Thinking Yogi

The intersection of two loves: yoga and writing.

When faced with a cheese-crusted casserole dish that requires some serious scrubbing, what do you do? I’ve long been a fan of the procrastinator’s approach masked by the kind of squeaky clean optimism only found in dishwashing detergent commercials. “This dish will be so much easier to clean after it’s soaked for a good long time,” I rationalize as I’m filling it with hot, soapy water. “That crustiness will come right off!”b2ap3_thumbnail_Soaking.jpg

A few minutes of soaking can definitely be helpful. But the longer I leave the crustiness, the harder the job seems in my mind, so eventually the next morning I’m faced with a dish full of cold, murky water (which the smiling women in the commercials never tell you how to handle).

What does your dishwashing style have to do with anything, you might be wondering?

We’re approaching the number one time of the year for procrastination masked by optimism. Yes, it’s only December and talking about New Year’s resolutions now is a little like stores putting out Christmas decorations right after the back-to-school stuff comes down. But maybe that’s the point. 

I’m sure you’re nauseatingly familiar with the common themes for New Year’s resolutions: getting fit, losing weight, watching less TV, picking up a new hobby, etc. The media reminds us every January that we could be improving ourselves in so many ways (same to you, media).

What if you headed your resolutions off before January this year? What if this year you listened to an inspiration you have to make one small change in your daily life: go to bed 20 minutes earlier, include vegetables at lunch and dinner, take 3 deep breaths every day, find a way to move your body that you actually enjoy, make eye contact with humans more often than with screens. What if you started today instead of waiting for the New Year’s media push to set in?

Resolutions left till January are like scrubbing a crusty pot of cold, murky water. Our crustiness accumulates all day, year after year. Wouldn’t it be better tackled when the inspiration was hot?

The smiling dishwashing detergent ladies have one thing right: they just keep scrubbing. Some things in life simply take diligent, repetitive work. Whether the task at hand is scrubbing a crusty dish or making the decision to go to bed earlier, the decision of when to start is up to you. But keep in mind that the longer you wait, the colder the water and the bigger the task becomes in your mind.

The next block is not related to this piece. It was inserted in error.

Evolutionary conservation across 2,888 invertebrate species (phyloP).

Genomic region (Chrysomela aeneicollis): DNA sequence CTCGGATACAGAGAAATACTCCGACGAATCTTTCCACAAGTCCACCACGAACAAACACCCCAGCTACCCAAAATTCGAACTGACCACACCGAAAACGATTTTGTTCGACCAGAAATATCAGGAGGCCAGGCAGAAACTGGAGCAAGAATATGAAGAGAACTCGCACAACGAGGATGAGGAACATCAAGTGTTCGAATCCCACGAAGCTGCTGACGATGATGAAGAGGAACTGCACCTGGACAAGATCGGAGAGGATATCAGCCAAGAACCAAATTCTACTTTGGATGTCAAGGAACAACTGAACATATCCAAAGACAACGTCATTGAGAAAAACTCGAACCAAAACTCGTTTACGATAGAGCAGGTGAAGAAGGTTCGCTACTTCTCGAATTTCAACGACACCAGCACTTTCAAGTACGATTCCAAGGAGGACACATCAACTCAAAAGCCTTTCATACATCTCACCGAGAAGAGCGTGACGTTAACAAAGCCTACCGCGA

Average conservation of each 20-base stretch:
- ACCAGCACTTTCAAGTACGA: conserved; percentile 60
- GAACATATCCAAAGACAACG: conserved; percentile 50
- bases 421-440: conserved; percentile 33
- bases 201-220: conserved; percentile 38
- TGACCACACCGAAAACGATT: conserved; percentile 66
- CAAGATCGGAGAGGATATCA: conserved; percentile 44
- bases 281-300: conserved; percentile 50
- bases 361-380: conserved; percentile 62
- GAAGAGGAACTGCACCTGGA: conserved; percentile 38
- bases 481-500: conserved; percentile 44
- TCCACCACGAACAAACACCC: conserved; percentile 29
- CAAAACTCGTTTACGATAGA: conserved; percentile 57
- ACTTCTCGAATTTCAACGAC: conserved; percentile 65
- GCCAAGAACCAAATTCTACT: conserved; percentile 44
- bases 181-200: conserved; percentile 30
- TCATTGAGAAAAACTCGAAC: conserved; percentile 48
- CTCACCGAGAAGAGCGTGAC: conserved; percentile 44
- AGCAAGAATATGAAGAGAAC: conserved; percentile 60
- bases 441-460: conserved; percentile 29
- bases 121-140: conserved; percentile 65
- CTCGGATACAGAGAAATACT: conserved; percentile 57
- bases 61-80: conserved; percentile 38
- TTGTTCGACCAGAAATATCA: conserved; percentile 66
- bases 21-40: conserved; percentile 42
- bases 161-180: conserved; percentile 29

Here’s to your health, happiness, and to identifying your own crusty spots so you can tackle them right away (every day) rather than letting them sit to soak indefinitely.

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I can’t help but beat myself up when it happens. “I just wanted to see what an old friend was up to,” I tell myself. “Where did the last hour go?”

With a two-month-old baby as my “helper,” my work time is precious. Today I put her down for a nap and crack open the old laptop not knowing whether I’ll have 20 minutes or two hours to tackle all the things I want to get done.

“Okay,” I say, clapping my hands together. “Let’s get to work!” 

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But I can’t be expected to just jump into the real work right away. It’s going to be a little tricky, I tell myself, and I don’t want to strain myself. I wouldn’t pop up into full wheel pose without warming up first, would I?

I start by ticking off a few emails and feel a sense of accomplishment as I’m paring down my inbox, but soon I’ve found myself reading the latest YogaDork newsletter (it’s yoga related, I tell myself, so that still counts as work). Then I’m clicking on a link to an article about plank pose variations, which reminds me I need to post the photos from our first day of teacher training on our group’s Facebook page. You know what happens from here – it’s a rabbit hole of reminiscing over an old friend’s throwback Tuesday pic, jealousy over vacation photos (….like I’d even WANT to go to Italy), and a sloppy mess of emotions as I simultaneously seek to satisfy my curiosity about other people’s lives while sinking deeper into despair with each voyeuristic look into another “internet perfect life.” At some point I snap out of it and reopen the utterly stark whiteness of a new Word doc and face the fact that I have no idea what to write. Minutes later I hear whimpers on the baby monitor and realize I’ve unintentionally blown the last hour avoiding the only thing I really needed to do this morning.